The Empty Nest

A poet balances marriage, betrayal, and mythology at the Met.

Photo-Illustration: The Cut; Photo: Getty
Photo-Illustration: The Cut; Photo: Getty
Photo-Illustration: The Cut; Photo: Getty

I can’t write in there. With all his stuff. It’s his room. It’s not like he isn’t coming back home. The prodigal son, my husband says, and sighs. He misses him too. I move the gold heart on the chain of my necklace back and forth. It’s wobbling. Heavy. I hear him in the kitchen chopping vegetables. I come to join him. Let me help, I say. Once we delighted in making all-day pot roasts and splendid layers of potatoes au gratin, tomato pie. Long mornings in bed. He’s a kind man. Generous. When I’m sick, he makes me cups of tea and strains the chicken pieces from the chicken soup. When we grocery shop, he carries the heavy bags home. When I travel, he plants a set of earplugs in my carry-on so I can listen to films on the airplane screen. On the weekends, he gets up early and goes to Fairway for fresh muffins. He splits the household chores, brings home tulips for our table. This week they’re bright yellow, they’ve opened slightly, revealing delicate black stamens and dusts of pollen like a shedding of blood at the end of the month, fallen to the table. There is no map to follow. Marriage is a geological problem. Two forces of competing desires create instability in a rock formation. I must step carefully, watch where I tread. Don’t start anything. We haven’t learned how to be alone together again since my son’s been gone. I’ve got it, he says. Go finish reading your article.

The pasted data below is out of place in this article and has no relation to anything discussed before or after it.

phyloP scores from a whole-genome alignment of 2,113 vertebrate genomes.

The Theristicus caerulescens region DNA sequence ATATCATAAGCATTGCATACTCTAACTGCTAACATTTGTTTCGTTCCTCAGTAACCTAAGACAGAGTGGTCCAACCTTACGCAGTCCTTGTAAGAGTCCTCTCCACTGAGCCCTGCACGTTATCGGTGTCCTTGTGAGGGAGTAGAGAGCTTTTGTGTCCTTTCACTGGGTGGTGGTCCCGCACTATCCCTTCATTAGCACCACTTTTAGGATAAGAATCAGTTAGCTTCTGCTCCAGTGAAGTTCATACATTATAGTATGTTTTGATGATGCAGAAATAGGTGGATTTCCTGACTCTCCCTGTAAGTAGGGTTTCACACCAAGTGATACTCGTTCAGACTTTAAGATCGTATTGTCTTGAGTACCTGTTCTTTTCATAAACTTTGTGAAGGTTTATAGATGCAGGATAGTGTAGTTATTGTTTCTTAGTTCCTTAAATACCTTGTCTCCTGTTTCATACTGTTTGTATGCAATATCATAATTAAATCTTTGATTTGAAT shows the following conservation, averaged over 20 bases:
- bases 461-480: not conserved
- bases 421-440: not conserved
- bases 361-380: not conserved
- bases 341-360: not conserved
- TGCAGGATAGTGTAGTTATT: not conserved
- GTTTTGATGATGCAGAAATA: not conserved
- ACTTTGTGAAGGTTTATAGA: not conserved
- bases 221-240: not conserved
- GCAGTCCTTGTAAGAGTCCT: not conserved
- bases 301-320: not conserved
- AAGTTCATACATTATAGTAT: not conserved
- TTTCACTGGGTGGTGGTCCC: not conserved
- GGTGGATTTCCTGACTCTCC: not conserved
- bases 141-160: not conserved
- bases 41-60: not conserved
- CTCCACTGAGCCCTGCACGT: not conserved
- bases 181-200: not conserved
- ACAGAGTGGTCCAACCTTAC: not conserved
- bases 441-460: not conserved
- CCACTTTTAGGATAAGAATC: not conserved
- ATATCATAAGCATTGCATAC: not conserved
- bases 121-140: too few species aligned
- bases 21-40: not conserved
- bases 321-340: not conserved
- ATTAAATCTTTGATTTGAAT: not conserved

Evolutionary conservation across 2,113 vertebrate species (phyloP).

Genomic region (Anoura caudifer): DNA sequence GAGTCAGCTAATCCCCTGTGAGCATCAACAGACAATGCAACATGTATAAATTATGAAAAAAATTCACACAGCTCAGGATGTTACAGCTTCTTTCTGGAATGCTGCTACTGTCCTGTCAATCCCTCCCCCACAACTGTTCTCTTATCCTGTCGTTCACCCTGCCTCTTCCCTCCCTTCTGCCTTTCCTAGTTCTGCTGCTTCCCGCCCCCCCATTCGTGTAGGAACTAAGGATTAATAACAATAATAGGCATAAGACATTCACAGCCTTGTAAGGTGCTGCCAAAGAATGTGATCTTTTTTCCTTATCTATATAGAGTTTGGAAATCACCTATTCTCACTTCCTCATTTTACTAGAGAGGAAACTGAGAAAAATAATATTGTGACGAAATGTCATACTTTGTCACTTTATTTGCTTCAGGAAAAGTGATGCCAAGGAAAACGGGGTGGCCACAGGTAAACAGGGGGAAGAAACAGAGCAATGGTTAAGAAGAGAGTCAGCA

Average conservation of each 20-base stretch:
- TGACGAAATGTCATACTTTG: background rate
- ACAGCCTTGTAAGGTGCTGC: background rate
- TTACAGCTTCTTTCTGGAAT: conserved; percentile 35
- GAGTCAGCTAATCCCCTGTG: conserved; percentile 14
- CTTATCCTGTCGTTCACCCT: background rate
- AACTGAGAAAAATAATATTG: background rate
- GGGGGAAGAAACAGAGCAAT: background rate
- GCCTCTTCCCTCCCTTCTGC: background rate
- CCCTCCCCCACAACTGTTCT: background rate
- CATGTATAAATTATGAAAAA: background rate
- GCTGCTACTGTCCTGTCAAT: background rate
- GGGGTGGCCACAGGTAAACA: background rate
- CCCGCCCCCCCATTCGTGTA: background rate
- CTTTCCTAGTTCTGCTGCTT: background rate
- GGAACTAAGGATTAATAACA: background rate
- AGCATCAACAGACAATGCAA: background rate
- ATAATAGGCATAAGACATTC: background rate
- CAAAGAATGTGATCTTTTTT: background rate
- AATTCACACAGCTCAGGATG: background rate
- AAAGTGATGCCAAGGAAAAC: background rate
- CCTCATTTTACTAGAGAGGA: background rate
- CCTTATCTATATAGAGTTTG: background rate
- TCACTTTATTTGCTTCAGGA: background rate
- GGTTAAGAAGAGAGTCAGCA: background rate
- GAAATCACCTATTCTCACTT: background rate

The rain falls down the windows, leaving puddles overflowing on the outdoor sill. Cars on the street slosh through flooding water. The window, a dark kaleidoscope. Streets damp and dark. Like a madman, Poseidon continues to wield his rage, tumbling trash cans, hurling garbage into the streets, forcing rats underground. My mind won’t quiet. The impending review. The Visiting Poet. The work it requires to repress. My mind grinds through it all.